One of the really big--and often unremarked--changes in American politics over the last fifty years has been the dominance of educated professionals at all of the top levels of our politics. The presidency, Congress, courts, interest groups, bureaucracy and political parties are now dominated by people with postgraduate degrees in the professions.
Just consider a few examples. Obama has a law degree and is a former college professor. He has just nominated Elena Kagan, former dean of Harvard Law School, to the Supreme Court. George W. Bush has an MBA from Harvard. Howard Dean, former chairman of the Democratic Party, has a medical degree. Congress is heavily populated with lawyers.
This is the result of a massive rise in education levels over the 20th century, particularly since 1950. In 1910, only 11 percent of the population had high school degrees. As of 2005, according the the Census Bureau, the percentage is 85.2 percent. About 27.7 percent of Americans in 2005 had Bachelor's degrees and 10 percent had graduate degrees, both record highs. Harry Truman never went to college. Now, it is impossible to imagine someone with his educational credentials winning the White House.
Professionals develop important competencies, but they are often narrow skills, closely adapted to their career paths. It's not unusual, given their mastery of difficult concepts and competencies, for professionals to think that they know more about the world than they in fact do. This is a prime liability among college professors, a lesson I have learned through my own errors in life. Professionals and academics are often not the best judges of what they don't know.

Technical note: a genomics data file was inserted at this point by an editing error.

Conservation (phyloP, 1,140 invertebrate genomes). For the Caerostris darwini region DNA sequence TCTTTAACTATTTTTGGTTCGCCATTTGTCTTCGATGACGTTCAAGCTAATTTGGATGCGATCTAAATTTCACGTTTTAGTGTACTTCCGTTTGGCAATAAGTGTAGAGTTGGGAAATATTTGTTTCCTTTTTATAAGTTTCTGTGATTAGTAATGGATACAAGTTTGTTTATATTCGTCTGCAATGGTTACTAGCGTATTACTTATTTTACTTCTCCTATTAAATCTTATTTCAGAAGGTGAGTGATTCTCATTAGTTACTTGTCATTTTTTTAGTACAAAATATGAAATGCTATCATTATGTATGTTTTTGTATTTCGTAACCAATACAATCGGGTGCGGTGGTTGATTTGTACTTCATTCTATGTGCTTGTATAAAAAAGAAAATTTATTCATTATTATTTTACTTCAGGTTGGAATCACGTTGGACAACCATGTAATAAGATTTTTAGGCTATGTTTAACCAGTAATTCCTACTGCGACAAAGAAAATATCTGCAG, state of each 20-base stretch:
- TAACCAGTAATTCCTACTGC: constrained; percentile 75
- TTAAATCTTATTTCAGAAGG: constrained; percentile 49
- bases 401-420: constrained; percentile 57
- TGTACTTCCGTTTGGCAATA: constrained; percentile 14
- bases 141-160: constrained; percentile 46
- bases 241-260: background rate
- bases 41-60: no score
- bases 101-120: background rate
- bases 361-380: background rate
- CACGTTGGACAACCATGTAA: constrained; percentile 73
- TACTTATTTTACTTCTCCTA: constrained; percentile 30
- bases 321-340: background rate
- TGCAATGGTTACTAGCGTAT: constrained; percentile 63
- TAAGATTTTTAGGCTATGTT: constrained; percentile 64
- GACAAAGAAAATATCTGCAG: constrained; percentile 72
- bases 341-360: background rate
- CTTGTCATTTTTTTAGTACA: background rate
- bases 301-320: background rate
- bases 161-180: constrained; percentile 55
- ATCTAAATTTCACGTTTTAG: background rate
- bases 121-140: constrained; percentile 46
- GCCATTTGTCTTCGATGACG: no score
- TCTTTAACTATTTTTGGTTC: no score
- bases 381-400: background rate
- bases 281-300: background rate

Jonathan Alter, author of a new best-selling book on Obama, stated in a radio interview recently that one concern he has about Obama is that he seems to like and rely too much on academics. If true, it's a recipe for mistakes born of arrogance.
So now we have "professional" government. These professionals are an elite built on merit through occupational accomplishment and thus feel secure in their right to rule. But the public doesn't seem to like our regime of government by professionals. Satisfaction with government is at record lows, and for decades a majority of the public has harbored distrust that the government can be relied upon to "do the right thing" most of the time.
Perhaps the distrust and professionalization of government are related. Professionals, after all, self-confidently pursue their goals and often think they know better than less-educated fellow citizens. Those citizens, getting a whiff of that arrogance, return the favor with distrust.
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Steven E. Schier is the Dorothy H. and Edward C. Congdon Professor of Political Science at Carleton College. His columns have appeared in the New York Times, Washington Post, Los Angeles Times, USA Today, Chicago Tribune, Washington Monthly, Brookings Review and other publications. Visit his Web site here .